Fernando is absolutely driven to win the drivers championship. As is Ron, as is Mclaren. There will be huge disappointment all round. And for us we are robbed of Alonso vs Button in the first Grand Prix.
However, ‘second impact syndrome’ is a common sense medical approach.
No conspiracy, no secrets and no lies. Just a common sense precaution.
Some of you folks may recall Ralf Schumacher being advised against racing after a heavy concussion (not his first either) at, I think, Indianapolis, on the basis that he was fine, but should he have another similar accident within a few weeks he could suffer irreparable brain damage.
Surely this is a similar case?
Remember the state Nelson Piquet was in in 1987 after his enormous impact with the Tamburello wall. He says now he was not right for the rest of that year.
Likewise, Martin Brundle tells of how he got back in the Tyrrell after his head-banging Monaco shunt and then asked Ken which way the track went out of the pits, at which point he was sensibly hoicked out of the car.
Do we want to go back to those days, or do we want our drivers fit and well and able to fight and push hard for the rest of the year? I’d be inclined to accept the medical advice thank you.
If anyone has any doubts, though, I’m sure if you visit the medical centre in Melbourne, they’ll issue some tin-foil hats…
I was in the stands above where Ralf hit at Indy. It was sickening, I mean, I thought he was dead, it was a hard hit – race noise was so loud you couldn’t hear it, but you almost felt it. If FA hit that hard, wow, he should rest. I don’t recall Ralf being the same on the track after that, which was a good decision by him re survival.
Yes, plenty more conspiracy theories abounding, but perhaps it’s just medically and financially wise not to put FA at risk of a further serious head impact just yet, particularly as the car may not each the chequered flag in Melbourne anyway. Maybe he will grace the grid come Malaysia. I hope so.
McLaren’s new PR guy (he must be new, surely?) must wish Ron Dennis would shut up.
RD/McLaren- Nope, Alonso was never unconscious the whole incident
RD-McLaren- Alonso was sedated because he might have been unconscious
RD-McLaren- Alonso was unconscious but will definitely race in Melbourne
RD/McLaren- Alonso won’t race in Melbourne
To me it’s no big deal, missing the first race in a McLaren-Honda this year is probably a blessing but the useless PR from McLaren has been, err, useless.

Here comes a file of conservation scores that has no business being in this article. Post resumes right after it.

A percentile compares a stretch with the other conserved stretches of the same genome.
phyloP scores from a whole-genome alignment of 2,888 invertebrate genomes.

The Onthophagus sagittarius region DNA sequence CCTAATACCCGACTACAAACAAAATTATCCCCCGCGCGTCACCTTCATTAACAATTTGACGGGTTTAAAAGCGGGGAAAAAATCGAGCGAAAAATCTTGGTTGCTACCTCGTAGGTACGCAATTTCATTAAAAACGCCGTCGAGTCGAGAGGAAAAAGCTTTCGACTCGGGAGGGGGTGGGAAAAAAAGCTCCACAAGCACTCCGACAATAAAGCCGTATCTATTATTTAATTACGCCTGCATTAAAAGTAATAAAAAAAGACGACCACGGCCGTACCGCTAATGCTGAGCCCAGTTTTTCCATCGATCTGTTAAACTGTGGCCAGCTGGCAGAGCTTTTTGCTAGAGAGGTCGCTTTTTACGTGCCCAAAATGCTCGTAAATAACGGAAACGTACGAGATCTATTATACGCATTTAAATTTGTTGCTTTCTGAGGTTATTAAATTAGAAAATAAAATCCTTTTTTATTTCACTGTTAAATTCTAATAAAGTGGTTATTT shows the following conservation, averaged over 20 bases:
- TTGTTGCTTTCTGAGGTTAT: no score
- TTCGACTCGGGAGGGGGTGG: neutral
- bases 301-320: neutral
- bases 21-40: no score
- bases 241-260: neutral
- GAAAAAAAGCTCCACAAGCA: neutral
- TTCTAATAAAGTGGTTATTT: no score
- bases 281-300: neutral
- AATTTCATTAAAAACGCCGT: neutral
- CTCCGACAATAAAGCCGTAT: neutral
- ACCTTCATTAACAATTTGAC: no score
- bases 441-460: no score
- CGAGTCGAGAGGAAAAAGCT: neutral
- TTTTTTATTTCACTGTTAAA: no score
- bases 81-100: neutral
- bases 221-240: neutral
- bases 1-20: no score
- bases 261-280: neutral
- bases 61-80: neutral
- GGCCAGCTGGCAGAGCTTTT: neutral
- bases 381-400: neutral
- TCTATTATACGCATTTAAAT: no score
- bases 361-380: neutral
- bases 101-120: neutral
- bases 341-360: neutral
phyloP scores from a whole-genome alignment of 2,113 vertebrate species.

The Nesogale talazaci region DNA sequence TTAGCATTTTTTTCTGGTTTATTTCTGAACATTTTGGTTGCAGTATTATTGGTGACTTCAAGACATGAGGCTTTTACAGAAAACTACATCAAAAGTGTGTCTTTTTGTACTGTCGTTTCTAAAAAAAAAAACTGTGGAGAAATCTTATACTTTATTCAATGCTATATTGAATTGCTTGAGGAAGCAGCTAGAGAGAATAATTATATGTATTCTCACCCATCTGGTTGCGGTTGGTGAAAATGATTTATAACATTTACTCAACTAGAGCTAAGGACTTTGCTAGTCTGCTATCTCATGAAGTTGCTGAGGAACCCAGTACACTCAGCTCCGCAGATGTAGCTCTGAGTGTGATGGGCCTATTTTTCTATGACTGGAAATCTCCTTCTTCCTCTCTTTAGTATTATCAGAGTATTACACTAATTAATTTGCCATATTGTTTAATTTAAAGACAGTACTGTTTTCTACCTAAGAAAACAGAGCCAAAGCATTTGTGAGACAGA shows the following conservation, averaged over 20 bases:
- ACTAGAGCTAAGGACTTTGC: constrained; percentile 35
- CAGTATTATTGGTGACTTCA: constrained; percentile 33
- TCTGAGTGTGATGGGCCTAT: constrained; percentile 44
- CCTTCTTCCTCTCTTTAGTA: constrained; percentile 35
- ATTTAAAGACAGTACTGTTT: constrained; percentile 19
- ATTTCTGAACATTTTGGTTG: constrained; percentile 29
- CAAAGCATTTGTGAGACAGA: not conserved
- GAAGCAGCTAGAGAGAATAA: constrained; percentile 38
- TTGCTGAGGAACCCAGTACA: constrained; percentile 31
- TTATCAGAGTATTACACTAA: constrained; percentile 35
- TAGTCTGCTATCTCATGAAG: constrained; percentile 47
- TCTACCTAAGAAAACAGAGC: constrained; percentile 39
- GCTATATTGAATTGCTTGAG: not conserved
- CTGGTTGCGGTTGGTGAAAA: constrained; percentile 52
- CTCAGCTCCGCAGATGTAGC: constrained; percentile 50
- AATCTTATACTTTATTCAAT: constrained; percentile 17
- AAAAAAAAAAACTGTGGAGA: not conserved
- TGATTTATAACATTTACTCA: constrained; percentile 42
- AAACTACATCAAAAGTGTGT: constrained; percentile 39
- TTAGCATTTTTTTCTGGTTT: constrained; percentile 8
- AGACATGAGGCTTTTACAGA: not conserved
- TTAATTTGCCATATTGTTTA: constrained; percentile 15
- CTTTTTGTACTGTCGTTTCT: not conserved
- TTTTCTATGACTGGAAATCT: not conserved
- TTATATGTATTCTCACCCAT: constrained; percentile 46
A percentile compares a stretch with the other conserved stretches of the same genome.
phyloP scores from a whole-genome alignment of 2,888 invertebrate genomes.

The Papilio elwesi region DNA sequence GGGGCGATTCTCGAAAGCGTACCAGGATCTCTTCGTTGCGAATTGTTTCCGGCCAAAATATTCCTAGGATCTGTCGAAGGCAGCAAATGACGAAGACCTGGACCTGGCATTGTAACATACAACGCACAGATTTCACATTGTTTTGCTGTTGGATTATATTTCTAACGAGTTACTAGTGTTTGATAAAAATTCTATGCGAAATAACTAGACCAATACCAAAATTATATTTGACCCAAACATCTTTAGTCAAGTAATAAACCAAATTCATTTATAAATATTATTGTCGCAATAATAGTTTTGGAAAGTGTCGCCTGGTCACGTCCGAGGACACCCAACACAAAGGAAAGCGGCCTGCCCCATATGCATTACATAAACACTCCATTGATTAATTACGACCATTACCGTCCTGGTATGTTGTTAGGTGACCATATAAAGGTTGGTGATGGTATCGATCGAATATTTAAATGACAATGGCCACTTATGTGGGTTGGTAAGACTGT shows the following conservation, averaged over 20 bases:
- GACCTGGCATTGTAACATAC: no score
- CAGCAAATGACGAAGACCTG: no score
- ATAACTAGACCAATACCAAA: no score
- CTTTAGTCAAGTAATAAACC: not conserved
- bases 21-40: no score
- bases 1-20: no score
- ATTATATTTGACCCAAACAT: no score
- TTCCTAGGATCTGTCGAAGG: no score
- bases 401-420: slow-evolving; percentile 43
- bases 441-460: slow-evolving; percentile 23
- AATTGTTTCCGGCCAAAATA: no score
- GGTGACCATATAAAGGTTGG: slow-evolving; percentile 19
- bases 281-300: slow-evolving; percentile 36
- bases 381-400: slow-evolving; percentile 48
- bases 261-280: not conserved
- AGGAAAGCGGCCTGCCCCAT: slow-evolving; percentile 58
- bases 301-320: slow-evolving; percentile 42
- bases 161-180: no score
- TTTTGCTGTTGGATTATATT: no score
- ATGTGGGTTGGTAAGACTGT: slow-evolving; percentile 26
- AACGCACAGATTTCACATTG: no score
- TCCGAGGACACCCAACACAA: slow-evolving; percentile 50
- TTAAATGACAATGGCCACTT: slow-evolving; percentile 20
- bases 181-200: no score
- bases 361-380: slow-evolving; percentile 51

I think the risk and consequences of a ‘first race of the season’ accident was too high.Besides the chances of the new car seeing the chequered flag never mind the podium is virtually nil, and was probably the deciding factor. We don’t need another Bianchi situation in 2015.
Hey Joe! Shame I missed the AMA, but I really appreciate you doing it. I don’t comment too frequently, but have a great season, great travels, and although the sport has a long way to go in many respects, let’s focus on the positive aspects of this racing season!
13 words, 2 facts and no need for all the salacious rumour mongering and (even worse in my eyes) the drooling slobbering reporting of other people’s rumours followed by the conspiratorial equivalent of popular science click-bait “10 reasons why Alonso was cheated by McLaren – you won’t believe what you read!!!!” Well, of course we won’t because it’s all crap and designed solely to create advertising revenue.
Concussion effects are not related to speed. In the rugby 6 nations championship in Europe, both England fullback Mike Brown and Wales winger George North suffered concussion at moderate “running” speed – up to 25kph..
North’s medical treatment drew criticism as he continued to play on, but Brown is being treated conservatively by England and he is still not fit 3 weeks after his injury, although he was carried off the pitch on a stretcher but watched the remainder of the game from the stands and seemed “lucid” to the casual viewer.
It’s worth remembering that F1 drivers are highly conditioned athletes, who undergo specialised training in order to withstand forces of up to 4G on their heads and necks – and that’s just the force experienced during “normal” cornering, acceleration, deceleration etc.. That force alone, without any impact, would probably be enough to induce concussion in the “I drove a Ford Cortina at 90mph once, don’t know what all the fuss is about” brigade. Alonso’s impact has been estimated at 30G…